How to Parse a CSV File in Bash?

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Parsing a comma-separated values (CSV) file from the command line can be challenging and prone to errors depending on the complexity of the CSV file. Though, this is a frequent task in many automation scripts or to quickly process and reformat data from downloaded files. In this post we will cover some of the common ways to parse simple files with builtin Bash commands or using AWK, and how to parse more complex CSV files.

For the examples of this article, we will use a CSV file from datahub.io with a list of countries and their 2 digit code (ISO 3166-1). The CSV file contains two fields Name and Code with 249 entries + 1 headers line which makes it a 250 lines file.

$ head -n5 countries.csv 
Name,Code
Afghanistan,AF
Åland Islands,AX
Albania,AL
Algeria,DZ
...

Extract Specific Columns Using Bash Builtin

If you were to loop over that data, the easiest way you may think of would be to read over the file and use the Internal Field Separator (IFS). To read over the line we will simply use the builtin command read which read a line from the standard input and split it into fields, assigning each words to a variable. The -r option prevent backslashes to escape any characters. Also, remember that read will need a variable name for each field that you want to capture and the last one specified would simply be a catch-all of the remaining fields. Check help read for more details on this builtin command.

Below is a simple example with IFS set with the comma (,) field separator of the CSV format, and read set with the two expected field name and code which would be accessible inside the while loop as variables $name and $code.

while IFS=, read -r name code; do
  # do something... Don't forget to skip the header line!
  [[ "$name" != "Name" ]] && echo "$name"
done < countries.csv

There is a catch with this methodology though. It doesn't support the full CSV specification and won't work as you would expect with the given dataset. If you look carefully at the output data, some of it return incomplete values. Indeed, some fields in the CSV are text fields that contain the comma , separator and are in quotes ".

...
United States
United States Minor Outlying Islands
Uruguay
Uzbekistan
Vanuatu
"Venezuela
Viet Nam
"Virgin Islands
"Virgin Islands
Wallis and Futuna
Western Sahara
...

Let's try to figure out how many bad entries we have with another while loop, a simple regex and a counter using Arithmetic Expansion.

👉 If you are not familliar with doing simple Math in Bash, check the post Performing Math Calculation In Bash. The example below uses the compound command to increment the count variable.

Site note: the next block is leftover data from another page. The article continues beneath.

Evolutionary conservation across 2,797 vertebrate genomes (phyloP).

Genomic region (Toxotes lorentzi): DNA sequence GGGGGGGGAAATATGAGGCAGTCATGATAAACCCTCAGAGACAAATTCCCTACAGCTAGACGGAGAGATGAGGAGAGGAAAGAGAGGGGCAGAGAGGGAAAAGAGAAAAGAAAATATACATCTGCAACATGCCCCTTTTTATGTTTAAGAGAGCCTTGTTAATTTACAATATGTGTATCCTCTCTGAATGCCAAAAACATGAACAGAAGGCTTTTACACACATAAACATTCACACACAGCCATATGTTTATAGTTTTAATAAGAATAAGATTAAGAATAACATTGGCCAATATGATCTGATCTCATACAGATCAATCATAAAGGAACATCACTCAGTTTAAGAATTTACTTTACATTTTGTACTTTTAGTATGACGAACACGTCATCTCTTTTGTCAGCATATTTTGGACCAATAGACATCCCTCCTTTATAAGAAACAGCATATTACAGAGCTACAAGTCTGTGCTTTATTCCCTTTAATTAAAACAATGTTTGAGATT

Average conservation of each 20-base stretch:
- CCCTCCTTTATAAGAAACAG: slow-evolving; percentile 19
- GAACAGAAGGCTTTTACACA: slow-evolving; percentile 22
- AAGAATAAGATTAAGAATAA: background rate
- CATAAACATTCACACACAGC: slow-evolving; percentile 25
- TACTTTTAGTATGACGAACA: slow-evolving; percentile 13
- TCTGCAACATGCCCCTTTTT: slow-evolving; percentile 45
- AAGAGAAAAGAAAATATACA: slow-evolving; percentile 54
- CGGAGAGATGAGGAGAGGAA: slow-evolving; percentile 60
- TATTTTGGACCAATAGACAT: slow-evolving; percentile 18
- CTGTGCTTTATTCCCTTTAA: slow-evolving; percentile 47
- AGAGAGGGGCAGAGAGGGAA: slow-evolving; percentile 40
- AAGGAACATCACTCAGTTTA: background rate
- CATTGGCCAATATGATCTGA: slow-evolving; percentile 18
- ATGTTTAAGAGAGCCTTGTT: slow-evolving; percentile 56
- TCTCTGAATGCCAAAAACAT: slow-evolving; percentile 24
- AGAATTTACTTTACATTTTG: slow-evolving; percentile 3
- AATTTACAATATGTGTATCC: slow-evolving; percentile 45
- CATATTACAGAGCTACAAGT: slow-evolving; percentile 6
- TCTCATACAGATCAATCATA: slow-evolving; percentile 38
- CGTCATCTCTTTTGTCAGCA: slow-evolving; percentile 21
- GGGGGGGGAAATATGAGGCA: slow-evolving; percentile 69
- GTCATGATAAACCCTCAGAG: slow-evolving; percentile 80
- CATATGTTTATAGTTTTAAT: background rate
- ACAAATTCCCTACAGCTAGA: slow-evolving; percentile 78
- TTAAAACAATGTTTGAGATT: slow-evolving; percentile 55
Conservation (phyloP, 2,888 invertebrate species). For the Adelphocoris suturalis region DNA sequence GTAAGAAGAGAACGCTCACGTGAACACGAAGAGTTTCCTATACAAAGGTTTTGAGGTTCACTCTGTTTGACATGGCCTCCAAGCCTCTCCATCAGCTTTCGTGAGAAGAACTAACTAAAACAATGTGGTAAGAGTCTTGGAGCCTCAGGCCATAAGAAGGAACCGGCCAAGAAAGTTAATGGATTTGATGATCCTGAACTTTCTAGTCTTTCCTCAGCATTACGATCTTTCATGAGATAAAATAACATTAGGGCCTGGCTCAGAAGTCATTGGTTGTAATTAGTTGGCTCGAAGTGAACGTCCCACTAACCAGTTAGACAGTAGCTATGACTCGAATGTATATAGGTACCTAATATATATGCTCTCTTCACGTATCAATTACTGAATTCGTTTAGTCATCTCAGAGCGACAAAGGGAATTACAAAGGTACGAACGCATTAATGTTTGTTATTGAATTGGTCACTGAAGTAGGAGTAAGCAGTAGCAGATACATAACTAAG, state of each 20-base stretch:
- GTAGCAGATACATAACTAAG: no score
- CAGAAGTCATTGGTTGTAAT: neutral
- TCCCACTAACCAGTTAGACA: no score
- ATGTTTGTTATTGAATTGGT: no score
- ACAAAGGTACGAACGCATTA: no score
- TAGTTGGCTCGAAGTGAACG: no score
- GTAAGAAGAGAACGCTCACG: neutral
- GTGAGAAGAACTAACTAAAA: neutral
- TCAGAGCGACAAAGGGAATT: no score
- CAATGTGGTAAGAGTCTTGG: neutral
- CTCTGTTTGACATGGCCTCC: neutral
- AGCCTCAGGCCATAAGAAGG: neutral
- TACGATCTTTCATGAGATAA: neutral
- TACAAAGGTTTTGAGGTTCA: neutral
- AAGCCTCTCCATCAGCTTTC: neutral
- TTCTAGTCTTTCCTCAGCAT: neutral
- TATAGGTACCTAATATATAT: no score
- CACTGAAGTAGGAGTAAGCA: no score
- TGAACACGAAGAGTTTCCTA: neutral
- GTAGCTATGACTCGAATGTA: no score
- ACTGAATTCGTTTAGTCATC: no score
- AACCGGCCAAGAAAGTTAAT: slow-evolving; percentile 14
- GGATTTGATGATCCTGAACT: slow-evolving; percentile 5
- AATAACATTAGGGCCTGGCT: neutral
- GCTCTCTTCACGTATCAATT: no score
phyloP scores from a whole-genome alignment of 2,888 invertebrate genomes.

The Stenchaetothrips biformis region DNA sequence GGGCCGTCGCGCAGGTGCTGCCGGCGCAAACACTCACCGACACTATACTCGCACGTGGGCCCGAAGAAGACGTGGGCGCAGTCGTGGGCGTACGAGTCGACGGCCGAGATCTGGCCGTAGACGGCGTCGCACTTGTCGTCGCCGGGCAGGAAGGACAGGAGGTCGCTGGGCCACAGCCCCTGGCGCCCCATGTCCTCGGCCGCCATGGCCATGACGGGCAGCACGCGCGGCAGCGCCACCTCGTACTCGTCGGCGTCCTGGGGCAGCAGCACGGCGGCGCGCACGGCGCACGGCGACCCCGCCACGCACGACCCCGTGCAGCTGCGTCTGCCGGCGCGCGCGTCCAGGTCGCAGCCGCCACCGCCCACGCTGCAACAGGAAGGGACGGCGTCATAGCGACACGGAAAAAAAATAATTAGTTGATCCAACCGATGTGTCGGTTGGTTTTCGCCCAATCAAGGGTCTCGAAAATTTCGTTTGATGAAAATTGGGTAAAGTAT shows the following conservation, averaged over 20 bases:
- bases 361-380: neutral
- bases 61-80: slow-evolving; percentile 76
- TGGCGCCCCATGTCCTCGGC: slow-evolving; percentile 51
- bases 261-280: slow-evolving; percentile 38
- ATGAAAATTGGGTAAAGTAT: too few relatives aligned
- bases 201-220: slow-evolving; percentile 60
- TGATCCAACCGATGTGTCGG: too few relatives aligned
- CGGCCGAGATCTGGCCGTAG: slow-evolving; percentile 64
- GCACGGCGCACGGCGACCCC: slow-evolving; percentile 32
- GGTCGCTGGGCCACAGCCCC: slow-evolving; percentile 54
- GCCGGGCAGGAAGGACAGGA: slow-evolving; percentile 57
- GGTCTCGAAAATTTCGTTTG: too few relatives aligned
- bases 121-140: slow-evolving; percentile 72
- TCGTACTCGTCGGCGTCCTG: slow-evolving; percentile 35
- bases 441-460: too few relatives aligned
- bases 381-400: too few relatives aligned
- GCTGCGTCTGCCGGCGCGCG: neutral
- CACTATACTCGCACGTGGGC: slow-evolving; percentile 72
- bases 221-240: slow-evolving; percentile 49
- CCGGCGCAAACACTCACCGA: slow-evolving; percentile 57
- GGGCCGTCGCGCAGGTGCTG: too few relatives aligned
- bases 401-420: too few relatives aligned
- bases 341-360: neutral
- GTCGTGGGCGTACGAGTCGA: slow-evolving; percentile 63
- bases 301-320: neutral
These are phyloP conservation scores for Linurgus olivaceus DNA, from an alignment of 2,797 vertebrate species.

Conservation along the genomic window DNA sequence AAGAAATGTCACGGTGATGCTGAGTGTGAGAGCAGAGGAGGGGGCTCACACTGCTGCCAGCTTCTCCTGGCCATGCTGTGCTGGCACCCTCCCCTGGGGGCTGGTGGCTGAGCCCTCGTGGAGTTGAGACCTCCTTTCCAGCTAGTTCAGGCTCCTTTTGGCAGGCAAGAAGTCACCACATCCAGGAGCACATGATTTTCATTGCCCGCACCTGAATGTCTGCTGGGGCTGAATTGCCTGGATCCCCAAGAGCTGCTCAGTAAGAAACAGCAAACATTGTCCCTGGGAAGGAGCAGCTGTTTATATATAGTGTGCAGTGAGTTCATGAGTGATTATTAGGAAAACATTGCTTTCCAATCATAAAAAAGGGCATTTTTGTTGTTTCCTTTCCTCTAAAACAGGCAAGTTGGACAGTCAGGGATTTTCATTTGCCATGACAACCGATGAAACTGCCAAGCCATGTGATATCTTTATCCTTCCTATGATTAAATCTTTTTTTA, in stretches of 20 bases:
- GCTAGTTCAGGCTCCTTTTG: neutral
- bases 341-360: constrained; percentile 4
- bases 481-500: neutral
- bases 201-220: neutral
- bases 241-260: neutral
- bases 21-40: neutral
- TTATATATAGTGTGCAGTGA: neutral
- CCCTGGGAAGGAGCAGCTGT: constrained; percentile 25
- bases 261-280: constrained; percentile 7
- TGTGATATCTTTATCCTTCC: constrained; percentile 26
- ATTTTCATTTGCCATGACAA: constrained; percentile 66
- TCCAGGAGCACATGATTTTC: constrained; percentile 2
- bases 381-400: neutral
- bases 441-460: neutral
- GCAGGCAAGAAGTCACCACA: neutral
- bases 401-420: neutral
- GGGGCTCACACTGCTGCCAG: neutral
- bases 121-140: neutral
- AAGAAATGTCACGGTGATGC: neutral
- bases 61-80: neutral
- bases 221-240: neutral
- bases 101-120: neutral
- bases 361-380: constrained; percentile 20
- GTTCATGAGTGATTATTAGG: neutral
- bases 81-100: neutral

count=0
while IFS=, read -r name code; do
  # do something...
  [[ "$code" == *","* ]] && echo "$name $code" && ((++count))
done < countries.csv; \
echo ">> we found ${count} bad entires"
"Bolivia  Plurinational State of",BO
"Bonaire  Sint Eustatius and Saba",BQ
"Congo  the Democratic Republic of the",CD
"Iran  Islamic Republic of",IR
"Korea  Democratic People's Republic of",KP
"Korea  Republic of",KR
"Macedonia  the Former Yugoslav Republic of",MK
"Micronesia  Federated States of",FM
"Moldova  Republic of",MD
"Palestine  State of",PS
"Saint Helena  Ascension and Tristan da Cunha",SH
"Taiwan  Province of China",TW
"Tanzania  United Republic of",TZ
"Venezuela  Bolivarian Republic of",VE
"Virgin Islands  British",VG
"Virgin Islands  U.S.",VI
>> we found 16 bad entires

Over 6% of the entries will return incomplete data. So, unless you are sure to not have such text fields, I would not recommend using this first method.

Extract Specific Columns Using GNU awk

Awk is a domain-specific language designed for text processing. It is available on most Unix-like system, unfortunately, there may be a lot of variation between implementations and versions. In our example, we will use the powerful GNU awk which is probably the most complete implementation of awk.

With the same countries.csv dataset as in our first example, we are now going to parse our CSV with an implementation using Fields Patterns (FPAT). We will be carefull to consider that fields are separated by commas (,) while ignoring the ones that are in fields surrounded by quotes ". The FPAT = "([^,]+)|(\"[^\"]+\")" definition can be break down as follow:

  • The first part ([^,]+) is looking up for all fields that match any characters but the comma ,

OR

  • The second part (\"[^\"]+\") is looking up for all fields that match any characters but the quote " and is surrounded by quotes ".

Let see a full example implementation below.

gawk '
BEGIN {
    FPAT = "([^,]+)|(\"[^\"]+\")"
    count=0
}
{
  if ($1 != "Name") { # Do not forget to skip the header line!
    printf("%s\n", $1)
    ++count
  }
}
END {
  printf("Number of entries: %s\n", count)
}
' countries.csv

Success! We are now getting all the countries' name properly populated.

⚠️ This approach is still not a full CSV support. If your text fields contain return lines or other oddities, then this parsing will fail. It may be ok in most cases when the content format is known in advance. If some fields contain manual user entries then you may be at risk of errors.

Implementations for the complete CSV specifications

To support a full CSV implementation with edge cases, you will need to use a more advanced solution like the CSV support in Python or use something like csvkit.

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